Many of today’s enterprise resource planning (ERP) were built in the 1990s, while the derivative procure-to-pay systems they inspired were built over the past ten to fifteen years, reliant on the ERP approach, nonetheless. Much of their sourcing through payments architecture is predicated on a world in which the bulk of purchasing activity was for goods, not services.
Yet, today, services make up the majority of what large organizations spend their money to acquire, according to this fascinating webinar from SirionLabs entitled, “Is Procure-to-Pay Destroying Value?” Taking data from Forrester and the US Bureau of Economic Analysis, SirionLabs points out that services make up 58% (or $21.6 Trillion) of “global third-party expenditure.”
Goods are straightforward. If you want to buy 100 pounds of C20000 copper, buyers negotiate a price, suppliers invoice the customer, buyers agree to the invoice, suppliers deliver, buyers verify the delivery of the correct amount and the designated grade, and buyers process the payment. This is procure-to-pay.
Services are their own beast.
They have different business models. One could structure the contract around designated outcomes (“you built the house”), performance (“your call center met the designated service levels during this economic period”), or on a resource-price basis (“you supplied five people to work for three months as developers on our project at a designated hourly wage of $100/hour”).
Services are complex and dynamic. Goods have a single dimension (or maybe a couple of dimensions) to deliver: quantity and perhaps some minimum level of quality, as in the grade of copper above. Services have potentially multiple dimensions of service levels to meet, some of which can change over the course of the contract, as buyers and suppliers adjust the contract to reflect the way in which their ultimate customers behave. And services contracts may be tied to other services contracts or services deliverables for the buyer organization, leading to potentially cascading outcomes. This explodes the complexity of the sourcing and subsequent contract management problems.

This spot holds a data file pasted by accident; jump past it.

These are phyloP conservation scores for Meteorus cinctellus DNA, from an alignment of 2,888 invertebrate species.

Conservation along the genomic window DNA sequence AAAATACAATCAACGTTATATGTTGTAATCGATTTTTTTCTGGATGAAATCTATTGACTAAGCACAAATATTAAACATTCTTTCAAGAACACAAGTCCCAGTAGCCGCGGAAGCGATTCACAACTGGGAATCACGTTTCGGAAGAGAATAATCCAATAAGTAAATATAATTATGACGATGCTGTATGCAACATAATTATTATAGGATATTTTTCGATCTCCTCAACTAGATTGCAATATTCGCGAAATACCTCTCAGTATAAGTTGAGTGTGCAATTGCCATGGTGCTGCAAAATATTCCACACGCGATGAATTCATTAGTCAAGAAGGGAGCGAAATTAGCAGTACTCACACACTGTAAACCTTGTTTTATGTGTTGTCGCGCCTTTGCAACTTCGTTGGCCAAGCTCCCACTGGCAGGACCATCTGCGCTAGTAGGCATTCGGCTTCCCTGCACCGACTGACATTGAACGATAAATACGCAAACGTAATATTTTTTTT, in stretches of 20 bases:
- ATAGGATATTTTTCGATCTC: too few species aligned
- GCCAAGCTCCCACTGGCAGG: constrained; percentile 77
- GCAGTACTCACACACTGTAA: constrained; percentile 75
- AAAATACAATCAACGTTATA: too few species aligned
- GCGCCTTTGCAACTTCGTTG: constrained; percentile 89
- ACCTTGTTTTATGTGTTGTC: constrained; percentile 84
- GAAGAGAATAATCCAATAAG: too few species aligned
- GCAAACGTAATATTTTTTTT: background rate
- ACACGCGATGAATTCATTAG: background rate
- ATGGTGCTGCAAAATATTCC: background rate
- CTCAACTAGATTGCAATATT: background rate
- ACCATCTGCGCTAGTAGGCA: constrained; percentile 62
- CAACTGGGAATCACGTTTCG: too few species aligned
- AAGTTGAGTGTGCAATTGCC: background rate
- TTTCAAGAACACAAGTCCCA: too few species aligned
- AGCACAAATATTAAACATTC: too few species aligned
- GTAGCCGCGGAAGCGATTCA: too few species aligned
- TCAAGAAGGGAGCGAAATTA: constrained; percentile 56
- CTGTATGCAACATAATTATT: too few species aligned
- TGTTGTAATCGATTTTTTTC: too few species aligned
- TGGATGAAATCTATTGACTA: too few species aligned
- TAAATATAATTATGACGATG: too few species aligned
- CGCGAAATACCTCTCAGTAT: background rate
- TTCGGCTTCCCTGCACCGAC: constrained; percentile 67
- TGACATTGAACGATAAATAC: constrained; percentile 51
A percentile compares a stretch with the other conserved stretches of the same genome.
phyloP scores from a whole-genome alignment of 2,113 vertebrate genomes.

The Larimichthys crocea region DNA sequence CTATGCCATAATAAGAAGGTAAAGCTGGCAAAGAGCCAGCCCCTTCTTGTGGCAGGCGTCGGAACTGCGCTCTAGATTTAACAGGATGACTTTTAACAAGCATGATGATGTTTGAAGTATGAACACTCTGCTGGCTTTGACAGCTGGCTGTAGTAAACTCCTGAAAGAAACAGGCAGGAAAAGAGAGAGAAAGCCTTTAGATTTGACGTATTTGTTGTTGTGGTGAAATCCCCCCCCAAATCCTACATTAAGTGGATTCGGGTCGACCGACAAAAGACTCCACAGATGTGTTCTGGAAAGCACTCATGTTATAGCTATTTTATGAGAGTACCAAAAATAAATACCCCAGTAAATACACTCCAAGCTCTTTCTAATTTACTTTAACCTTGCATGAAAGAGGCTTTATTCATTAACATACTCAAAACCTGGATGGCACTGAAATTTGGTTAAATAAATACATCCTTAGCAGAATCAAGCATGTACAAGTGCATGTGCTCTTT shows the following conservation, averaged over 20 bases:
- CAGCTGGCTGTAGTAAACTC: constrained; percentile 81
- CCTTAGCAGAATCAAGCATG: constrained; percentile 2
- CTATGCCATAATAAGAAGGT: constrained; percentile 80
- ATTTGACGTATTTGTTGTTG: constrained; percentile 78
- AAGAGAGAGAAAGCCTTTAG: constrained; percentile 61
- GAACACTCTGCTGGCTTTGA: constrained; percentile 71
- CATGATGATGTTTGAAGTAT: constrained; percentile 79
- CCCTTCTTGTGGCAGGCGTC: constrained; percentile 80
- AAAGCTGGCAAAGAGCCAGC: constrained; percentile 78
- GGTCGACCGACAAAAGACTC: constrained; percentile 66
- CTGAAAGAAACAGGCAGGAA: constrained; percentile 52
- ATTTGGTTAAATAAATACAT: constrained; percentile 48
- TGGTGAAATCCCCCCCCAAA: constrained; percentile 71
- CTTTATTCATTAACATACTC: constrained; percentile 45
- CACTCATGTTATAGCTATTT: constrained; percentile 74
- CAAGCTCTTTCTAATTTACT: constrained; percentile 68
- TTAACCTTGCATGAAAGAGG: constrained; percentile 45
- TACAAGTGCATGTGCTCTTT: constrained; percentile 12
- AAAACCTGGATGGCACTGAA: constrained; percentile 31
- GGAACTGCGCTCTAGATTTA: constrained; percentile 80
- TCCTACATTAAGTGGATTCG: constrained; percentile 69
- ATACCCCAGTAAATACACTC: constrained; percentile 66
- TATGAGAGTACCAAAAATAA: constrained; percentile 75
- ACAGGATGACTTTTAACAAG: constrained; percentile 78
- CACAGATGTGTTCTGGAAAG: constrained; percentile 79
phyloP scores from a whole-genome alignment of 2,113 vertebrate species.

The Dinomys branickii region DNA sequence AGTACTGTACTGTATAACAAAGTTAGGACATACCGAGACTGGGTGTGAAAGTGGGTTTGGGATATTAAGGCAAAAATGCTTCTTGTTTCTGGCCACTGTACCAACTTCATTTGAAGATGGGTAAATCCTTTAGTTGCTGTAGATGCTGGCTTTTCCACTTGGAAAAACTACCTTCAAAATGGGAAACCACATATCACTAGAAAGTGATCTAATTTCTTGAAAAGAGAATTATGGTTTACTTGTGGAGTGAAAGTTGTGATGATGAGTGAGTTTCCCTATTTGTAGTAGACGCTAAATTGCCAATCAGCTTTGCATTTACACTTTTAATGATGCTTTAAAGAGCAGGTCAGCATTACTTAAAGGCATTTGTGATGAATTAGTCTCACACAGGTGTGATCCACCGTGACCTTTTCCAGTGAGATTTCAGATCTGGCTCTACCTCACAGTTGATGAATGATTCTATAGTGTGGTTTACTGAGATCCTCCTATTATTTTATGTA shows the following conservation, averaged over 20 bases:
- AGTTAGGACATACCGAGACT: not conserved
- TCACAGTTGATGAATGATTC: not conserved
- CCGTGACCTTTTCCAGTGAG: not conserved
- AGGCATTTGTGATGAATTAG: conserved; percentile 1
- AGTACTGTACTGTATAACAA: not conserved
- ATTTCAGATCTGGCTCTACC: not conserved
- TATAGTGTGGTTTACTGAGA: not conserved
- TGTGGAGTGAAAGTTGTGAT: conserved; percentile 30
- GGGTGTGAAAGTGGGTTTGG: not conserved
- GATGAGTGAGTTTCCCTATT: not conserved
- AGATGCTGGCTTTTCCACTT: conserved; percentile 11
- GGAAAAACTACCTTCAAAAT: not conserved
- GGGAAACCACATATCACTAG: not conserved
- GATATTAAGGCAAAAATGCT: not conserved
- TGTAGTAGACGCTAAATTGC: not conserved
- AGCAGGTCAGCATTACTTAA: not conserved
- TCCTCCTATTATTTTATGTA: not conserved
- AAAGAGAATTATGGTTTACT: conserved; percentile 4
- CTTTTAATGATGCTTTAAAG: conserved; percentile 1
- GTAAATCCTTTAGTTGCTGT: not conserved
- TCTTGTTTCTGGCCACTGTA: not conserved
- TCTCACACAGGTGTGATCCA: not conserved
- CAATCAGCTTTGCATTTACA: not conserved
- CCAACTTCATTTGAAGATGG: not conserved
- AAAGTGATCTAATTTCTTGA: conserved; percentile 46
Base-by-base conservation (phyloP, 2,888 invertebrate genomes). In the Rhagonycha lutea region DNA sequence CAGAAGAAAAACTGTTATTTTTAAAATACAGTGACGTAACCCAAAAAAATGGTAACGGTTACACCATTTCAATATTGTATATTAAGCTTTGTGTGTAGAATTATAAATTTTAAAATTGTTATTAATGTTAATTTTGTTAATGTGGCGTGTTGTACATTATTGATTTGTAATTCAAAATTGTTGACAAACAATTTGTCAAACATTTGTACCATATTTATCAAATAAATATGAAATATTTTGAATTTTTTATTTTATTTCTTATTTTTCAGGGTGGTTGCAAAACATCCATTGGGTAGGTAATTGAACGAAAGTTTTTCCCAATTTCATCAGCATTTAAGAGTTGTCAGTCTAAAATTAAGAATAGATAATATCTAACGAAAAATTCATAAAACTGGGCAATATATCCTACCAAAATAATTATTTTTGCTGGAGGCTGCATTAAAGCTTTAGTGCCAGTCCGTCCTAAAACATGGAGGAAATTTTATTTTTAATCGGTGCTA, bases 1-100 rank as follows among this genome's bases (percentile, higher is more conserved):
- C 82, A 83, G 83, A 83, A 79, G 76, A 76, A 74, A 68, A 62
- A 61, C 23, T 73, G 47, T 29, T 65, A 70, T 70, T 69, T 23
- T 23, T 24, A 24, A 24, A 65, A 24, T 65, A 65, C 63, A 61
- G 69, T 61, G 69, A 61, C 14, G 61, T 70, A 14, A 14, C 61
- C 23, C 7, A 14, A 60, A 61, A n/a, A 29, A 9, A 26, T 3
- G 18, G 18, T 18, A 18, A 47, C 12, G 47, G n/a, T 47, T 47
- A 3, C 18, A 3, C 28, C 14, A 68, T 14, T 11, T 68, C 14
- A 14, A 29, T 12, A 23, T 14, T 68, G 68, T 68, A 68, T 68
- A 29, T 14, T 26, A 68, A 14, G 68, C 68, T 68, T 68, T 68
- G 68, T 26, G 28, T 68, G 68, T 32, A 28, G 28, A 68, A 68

Services are not discrete. They are delivered continuously and irregularly. When a buyer engages with a service provider such as a cloud-services provider, they are turning on the pipe. The buyer may consume more or less of the service over time, irregularly and possibly unpredictably.
Services may be difficult to measure. How do you, as a buyer, even know if the supplier has delivered what they said they would deliver? How do you know that you are not overpaying on the invoice consequently? What are the spillover costs to your organization’s growth and other plans from not having been delivered (but still paying as if you did) the full level of service in the invoice?
All of which has two implications.
For sourcing, collaboration between service providers and buyers must start before the contract is signed and extend continuously through the life of the contract, enabling dynamic optimization of the service from both perspectives. Contemporary tools do not contemplate this kind of interaction.
Contract management and downstream services such as invoice processing and payments are much more complex, requiring AI tools such as SirionLabs to extract and reconcile the multiple dimensions of performance in these contracts.
EdgeworthBox is a SaaS-enabled marketplace that is built for this new world. We have layered three sets of tools on top of a marketplace engine: a clearinghouse for administration (primarily consolidated vendor management so that suppliers only must register once); a clearinghouse for data (regarding live and historical RFPs and contracts, enabling market research and more accurate opportunity search); and social networking tools (messaging and profile pages). Coming from financial services, we have built an approach called network-based sourcing™ that revolves around collaboration and dynamic trading environments. It is designed to be used as a standalone service or as a complementary layer on top of existing ERP and P2P systems. Let’s talk about how to improve procurement.